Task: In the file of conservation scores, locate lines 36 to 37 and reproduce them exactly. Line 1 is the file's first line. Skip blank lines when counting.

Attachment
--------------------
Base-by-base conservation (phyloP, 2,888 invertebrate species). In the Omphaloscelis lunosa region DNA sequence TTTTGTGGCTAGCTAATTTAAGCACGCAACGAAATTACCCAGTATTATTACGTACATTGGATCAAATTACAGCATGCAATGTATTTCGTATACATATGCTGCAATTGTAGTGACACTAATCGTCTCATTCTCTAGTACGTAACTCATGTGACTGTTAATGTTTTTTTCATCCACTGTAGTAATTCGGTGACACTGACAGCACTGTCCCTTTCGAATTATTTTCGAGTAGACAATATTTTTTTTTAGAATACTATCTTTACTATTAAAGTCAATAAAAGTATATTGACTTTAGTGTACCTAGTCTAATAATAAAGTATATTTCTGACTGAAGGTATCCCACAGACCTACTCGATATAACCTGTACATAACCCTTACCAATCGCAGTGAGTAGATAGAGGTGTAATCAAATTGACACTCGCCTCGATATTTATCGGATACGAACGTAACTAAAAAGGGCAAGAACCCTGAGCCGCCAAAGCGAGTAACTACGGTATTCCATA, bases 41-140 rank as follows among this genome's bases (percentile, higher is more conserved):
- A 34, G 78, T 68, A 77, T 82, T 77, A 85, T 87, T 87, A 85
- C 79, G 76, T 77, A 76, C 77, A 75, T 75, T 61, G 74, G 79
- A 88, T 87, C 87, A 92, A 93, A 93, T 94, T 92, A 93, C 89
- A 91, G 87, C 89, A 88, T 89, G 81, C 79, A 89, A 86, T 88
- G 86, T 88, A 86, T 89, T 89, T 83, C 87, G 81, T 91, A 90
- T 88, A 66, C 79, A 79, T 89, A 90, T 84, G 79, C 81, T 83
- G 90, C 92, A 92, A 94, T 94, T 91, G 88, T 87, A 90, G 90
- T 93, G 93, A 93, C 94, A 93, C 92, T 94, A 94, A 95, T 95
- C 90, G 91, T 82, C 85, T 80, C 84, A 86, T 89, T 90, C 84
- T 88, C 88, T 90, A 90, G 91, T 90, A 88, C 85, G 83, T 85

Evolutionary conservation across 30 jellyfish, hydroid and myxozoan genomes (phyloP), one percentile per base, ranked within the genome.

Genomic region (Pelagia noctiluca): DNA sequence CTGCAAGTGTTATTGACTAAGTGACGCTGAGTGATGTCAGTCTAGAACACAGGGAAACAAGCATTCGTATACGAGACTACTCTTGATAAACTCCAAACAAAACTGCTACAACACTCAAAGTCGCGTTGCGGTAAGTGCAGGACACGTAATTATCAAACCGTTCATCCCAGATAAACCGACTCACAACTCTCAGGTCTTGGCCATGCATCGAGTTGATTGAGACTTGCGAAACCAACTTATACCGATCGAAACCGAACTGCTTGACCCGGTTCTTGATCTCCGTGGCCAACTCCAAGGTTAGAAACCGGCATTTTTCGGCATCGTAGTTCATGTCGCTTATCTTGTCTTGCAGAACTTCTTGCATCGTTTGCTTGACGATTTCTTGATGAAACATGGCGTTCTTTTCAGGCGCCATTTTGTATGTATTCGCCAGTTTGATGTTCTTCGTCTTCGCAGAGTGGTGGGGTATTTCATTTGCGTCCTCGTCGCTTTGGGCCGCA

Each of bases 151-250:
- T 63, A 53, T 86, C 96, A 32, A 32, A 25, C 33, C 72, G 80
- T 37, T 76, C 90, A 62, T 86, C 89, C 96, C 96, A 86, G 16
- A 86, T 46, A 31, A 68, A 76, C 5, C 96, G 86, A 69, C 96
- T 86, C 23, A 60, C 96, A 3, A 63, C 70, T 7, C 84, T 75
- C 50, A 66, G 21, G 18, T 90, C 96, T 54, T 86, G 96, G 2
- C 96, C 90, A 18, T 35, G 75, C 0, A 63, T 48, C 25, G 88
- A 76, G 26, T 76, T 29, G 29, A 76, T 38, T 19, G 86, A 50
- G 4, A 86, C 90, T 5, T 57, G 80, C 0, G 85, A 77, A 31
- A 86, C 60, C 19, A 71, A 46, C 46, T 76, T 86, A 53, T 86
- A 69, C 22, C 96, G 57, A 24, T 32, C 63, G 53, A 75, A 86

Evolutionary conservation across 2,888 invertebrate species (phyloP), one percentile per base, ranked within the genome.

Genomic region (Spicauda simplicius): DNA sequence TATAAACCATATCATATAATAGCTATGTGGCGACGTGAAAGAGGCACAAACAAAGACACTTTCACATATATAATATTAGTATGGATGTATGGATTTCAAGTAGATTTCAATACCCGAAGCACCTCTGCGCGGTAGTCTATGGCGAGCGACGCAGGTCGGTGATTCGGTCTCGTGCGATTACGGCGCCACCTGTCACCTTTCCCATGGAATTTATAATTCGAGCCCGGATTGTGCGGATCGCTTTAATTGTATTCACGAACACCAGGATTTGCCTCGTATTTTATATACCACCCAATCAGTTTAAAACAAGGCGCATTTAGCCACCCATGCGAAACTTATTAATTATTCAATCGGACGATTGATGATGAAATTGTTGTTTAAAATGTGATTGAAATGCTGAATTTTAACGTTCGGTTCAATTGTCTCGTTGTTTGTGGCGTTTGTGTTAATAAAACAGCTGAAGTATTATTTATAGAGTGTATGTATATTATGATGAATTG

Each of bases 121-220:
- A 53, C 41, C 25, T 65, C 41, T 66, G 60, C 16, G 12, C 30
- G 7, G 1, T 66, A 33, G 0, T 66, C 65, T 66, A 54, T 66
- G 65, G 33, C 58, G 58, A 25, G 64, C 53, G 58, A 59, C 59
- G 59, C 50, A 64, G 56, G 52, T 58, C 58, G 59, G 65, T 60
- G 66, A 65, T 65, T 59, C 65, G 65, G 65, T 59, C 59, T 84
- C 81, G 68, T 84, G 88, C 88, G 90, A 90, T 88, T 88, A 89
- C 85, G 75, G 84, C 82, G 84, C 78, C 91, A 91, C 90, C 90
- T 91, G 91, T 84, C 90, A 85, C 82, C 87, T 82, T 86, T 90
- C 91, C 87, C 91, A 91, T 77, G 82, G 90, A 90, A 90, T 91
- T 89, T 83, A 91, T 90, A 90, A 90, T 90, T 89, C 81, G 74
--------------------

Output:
- C 91, C 87, C 91, A 91, T 77, G 82, G 90, A 90, A 90, T 91
- T 89, T 83, A 91, T 90, A 90, A 90, T 90, T 89, C 81, G 74